Adult Congenital Heart Disease
Due to improved medical and surgical therapies, more than 90% of children born with congenital heart disease (CHD) are now reaching adulthood. A smooth transfer from pediatric to adult centered, coordinated and integrated care is essential.
A brief history of ACHD care in America:
Dr. Joseph K. Perloff was the "founding father" of ACHD. He first published in the early 1970s about the emerging need for ACHD care facilities. There were almost no ACHD clinics in the United States at that time. In 1990, Dr. Perloff convened the 22nd Bethesda Conference of the American College of Cardiology (ACC). He brought together interested people from centers across the United States. This brought ACHD to the table as something that the healthcare community needed to address. Despite this, not much progress was made during the 1990s. In 2000, the ACC convened its 32nd Bethesda Conference, again with a focus on ACHD. This meeting was to prepare a roadmap for the development of a strong ACHD care system in the United States. Many specific recommendations were made.
Medical Care for adult patients with Congenital Heart Diseases
- Heart rhythm, valve disorders, and heart failure are often lifetime challenges for in adult patients with CHD;
- Birth control methods for women with CHD: There are approximately 500,000 adult women living with CHD in the United States. Like all women, they need to be able to plan if and when to have children. The risk of pregnancy for women with CHD ranges widely. For some women their risk is no different from that of the general population. For others it will carry up to a 50% chance of death. For these women birth control is more than just a method to conveniently space babies. It may prevent a life-threatening pregnancy.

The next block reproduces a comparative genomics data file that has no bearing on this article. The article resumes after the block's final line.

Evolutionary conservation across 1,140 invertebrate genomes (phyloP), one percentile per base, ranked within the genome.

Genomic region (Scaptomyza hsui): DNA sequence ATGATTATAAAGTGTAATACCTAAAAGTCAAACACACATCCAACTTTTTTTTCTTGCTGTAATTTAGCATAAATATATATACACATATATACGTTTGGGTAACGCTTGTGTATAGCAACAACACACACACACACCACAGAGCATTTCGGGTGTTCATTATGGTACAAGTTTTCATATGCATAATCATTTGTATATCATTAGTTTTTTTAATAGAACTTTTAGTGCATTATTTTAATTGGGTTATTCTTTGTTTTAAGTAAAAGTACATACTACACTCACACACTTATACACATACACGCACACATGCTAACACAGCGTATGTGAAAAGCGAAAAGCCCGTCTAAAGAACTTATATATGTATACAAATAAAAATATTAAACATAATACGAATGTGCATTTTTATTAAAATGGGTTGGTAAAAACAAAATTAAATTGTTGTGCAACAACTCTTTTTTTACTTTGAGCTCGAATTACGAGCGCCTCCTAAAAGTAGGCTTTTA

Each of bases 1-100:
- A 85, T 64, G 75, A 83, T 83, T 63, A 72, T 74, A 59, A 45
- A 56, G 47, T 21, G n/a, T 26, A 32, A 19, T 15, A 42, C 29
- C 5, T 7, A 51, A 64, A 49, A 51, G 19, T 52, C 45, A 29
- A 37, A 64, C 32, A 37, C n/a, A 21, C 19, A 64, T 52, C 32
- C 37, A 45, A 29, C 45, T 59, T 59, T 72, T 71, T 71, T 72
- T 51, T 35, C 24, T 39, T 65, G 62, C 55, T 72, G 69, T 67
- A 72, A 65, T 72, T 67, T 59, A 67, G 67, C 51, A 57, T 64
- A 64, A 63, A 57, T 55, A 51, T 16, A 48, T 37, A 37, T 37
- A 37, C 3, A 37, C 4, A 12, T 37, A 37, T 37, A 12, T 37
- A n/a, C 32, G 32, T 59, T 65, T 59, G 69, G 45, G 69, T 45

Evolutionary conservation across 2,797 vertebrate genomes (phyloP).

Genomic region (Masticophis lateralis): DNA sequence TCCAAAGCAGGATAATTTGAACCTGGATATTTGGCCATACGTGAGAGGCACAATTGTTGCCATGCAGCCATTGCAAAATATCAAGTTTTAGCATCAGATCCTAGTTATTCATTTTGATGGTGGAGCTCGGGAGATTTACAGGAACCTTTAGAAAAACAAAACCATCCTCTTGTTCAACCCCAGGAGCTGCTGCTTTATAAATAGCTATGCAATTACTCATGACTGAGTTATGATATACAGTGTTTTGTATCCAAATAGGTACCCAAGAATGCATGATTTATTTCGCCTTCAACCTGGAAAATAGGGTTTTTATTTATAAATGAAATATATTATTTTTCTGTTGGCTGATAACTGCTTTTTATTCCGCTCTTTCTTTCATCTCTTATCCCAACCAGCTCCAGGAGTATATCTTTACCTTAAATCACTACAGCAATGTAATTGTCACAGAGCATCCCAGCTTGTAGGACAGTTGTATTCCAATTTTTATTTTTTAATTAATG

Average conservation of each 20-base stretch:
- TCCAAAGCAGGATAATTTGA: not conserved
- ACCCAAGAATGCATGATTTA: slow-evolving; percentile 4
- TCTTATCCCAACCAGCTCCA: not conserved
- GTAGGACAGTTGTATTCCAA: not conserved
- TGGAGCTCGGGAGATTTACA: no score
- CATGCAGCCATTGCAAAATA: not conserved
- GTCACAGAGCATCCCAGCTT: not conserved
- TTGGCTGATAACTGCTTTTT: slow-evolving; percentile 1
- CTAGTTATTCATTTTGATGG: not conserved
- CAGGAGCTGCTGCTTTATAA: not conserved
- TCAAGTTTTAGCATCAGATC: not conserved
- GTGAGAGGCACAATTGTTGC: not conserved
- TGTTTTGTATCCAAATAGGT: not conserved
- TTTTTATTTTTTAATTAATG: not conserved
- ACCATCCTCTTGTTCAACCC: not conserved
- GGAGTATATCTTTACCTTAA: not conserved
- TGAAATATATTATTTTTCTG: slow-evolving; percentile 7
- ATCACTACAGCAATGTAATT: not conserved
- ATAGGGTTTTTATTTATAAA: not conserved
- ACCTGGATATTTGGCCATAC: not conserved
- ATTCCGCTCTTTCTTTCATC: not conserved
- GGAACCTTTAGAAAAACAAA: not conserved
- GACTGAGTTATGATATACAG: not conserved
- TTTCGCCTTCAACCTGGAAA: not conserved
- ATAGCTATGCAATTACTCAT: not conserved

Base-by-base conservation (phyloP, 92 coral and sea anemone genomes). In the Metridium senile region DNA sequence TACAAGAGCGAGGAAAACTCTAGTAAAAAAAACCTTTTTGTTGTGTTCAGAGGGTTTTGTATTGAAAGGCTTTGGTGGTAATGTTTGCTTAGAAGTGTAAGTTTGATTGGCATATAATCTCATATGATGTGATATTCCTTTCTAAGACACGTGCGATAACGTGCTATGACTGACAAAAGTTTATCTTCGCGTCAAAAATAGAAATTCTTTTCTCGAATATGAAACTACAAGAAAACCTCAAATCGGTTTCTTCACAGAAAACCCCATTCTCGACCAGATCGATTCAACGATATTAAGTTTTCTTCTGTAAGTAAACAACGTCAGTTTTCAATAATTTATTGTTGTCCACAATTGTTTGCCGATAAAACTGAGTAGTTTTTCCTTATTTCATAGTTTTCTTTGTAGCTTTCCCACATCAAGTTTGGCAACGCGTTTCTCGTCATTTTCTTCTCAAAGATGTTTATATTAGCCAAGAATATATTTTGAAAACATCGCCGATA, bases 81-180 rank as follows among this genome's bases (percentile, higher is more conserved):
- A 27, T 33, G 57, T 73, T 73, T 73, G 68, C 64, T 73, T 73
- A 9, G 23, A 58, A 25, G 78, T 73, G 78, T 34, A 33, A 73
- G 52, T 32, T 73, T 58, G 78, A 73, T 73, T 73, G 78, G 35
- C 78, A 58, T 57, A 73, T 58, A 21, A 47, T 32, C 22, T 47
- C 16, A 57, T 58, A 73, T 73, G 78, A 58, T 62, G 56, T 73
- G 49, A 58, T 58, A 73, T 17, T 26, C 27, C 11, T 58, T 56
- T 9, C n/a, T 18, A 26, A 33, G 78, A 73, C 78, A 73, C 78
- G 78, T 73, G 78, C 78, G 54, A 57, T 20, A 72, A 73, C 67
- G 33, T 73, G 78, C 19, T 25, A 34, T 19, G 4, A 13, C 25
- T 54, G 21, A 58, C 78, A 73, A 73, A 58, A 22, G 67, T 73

- Last but not least: Obtaining and storing your childhood cardiac care records: For patients with CHD, the detailed information about their heart defects, surgical procedures, and tests are critically important for accurate treatment by health care professionals. The majority of older records are xeroxed or faded carbon copies stored and locked away hospital or doctors' filing cabinets. These records are subject to damage, or loss. Some of my patients' childhood medical records are unobtainable due to their pediatrician retiring, the hospital closing, or the records just plain being lost or misfiled. I often advise my patients to obtain records from their pediatric cardiologist and create digital images. Carrying a summary of your critical medical records may be lifesaving in a medical emergency. A copy of your latest surgery report, a list of all medications and dosages, and your most recent electrocardiogram are critical information for an ER doctor. The summary can easily be stored on a USB flash drive and kept on a keychain or in a purse.